• The adjudicating officer is required to be appointed by SEBI.  He shall not be an officer below the rank of a division chief of SEBI. He will hold an enquiry after giving a person reasonable opportunity of being heard for the purpose of determining if any violation has taken place and imposing penalty. To ensure fair enquiry and penalty, it was provided that appeal against the orders of adjudicating officers would lie to the SAT, which was also constituted by the amendment Act.

Appeals from the orders of an adjudicating officer can be preferred to the SAT. The appeals against the orders of SAT can be preferred to the High Court.

  • The amendment Act inserted section 11B to empower SEBI to issue directions to all intermediaries and other persons associated with the securities market
  1. In the interest of investors,
  2. In the interest of orderly development of the securities market,
  3. To prevent the affairs of any intermediary including a mutual fund from being conducted in a manner detrimental to the interest of investors or of the securities market,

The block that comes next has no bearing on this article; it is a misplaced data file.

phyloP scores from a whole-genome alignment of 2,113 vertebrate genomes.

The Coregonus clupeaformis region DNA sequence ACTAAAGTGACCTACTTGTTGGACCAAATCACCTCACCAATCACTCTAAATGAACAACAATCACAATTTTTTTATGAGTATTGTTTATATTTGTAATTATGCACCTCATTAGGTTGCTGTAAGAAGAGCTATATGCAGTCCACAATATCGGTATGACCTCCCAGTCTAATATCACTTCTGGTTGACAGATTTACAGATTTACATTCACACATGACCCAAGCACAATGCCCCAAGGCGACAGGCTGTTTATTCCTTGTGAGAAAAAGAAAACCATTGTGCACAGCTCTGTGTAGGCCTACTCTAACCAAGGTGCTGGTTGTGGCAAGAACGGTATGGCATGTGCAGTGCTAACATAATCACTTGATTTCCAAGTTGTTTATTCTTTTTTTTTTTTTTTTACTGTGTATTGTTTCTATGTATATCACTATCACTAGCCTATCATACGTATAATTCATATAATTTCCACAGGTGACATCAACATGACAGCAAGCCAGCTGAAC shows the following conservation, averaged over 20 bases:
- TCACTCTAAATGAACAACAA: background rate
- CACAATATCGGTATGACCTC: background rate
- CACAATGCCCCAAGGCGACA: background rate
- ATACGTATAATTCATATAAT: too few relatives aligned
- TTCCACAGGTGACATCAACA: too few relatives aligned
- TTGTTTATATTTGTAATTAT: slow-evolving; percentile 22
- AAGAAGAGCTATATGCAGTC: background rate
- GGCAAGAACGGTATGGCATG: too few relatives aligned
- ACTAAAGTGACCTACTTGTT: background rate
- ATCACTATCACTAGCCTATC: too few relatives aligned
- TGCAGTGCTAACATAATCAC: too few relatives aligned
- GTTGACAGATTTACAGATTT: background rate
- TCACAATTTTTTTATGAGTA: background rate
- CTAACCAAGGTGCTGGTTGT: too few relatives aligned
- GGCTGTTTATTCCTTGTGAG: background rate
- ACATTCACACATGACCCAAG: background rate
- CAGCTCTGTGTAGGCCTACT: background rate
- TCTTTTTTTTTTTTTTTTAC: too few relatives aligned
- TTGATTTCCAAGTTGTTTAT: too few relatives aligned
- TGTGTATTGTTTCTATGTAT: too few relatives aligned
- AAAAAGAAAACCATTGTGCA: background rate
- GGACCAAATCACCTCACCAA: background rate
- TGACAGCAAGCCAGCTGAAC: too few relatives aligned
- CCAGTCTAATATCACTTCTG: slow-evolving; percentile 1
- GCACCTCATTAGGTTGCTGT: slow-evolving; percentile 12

4. To secure the proper management of any such entity.

Autonomy of SEBI:

The autonomy of SEBI was reinforced by the following provisions:

(i)  SEBI was vested with the powers of a civil court;

(ii) Section 20A barred the jurisdiction of civil court in respect of actions or orders passed by SEBI. 

(iii) Section 23 was amended to extend the immunity from suit, prosecution or other legal proceedings to SEBI or any of its members, officers or employees in respect of action taken in good faith;

(iv) Section 26 was amended to permit SEBI to file complaints in Courts under section 24 in respect of offences under the SEBI Act.

(v)  By amendment  to section 28, the power of last resort of the Central Government to exempt any person or class  of  persons  dealing with securities market from the requirement of registration with SEBI was withdrawn;

(vi) Sections 29 and 30 were amended to amended to provide that the conditions for grant of registration would be determined by Regulations and not by Rules;

(vii) Section 30 was amended to provide that the SEBI can notify regulations without approval of the Central Government.

Securities Appellate Tribunal :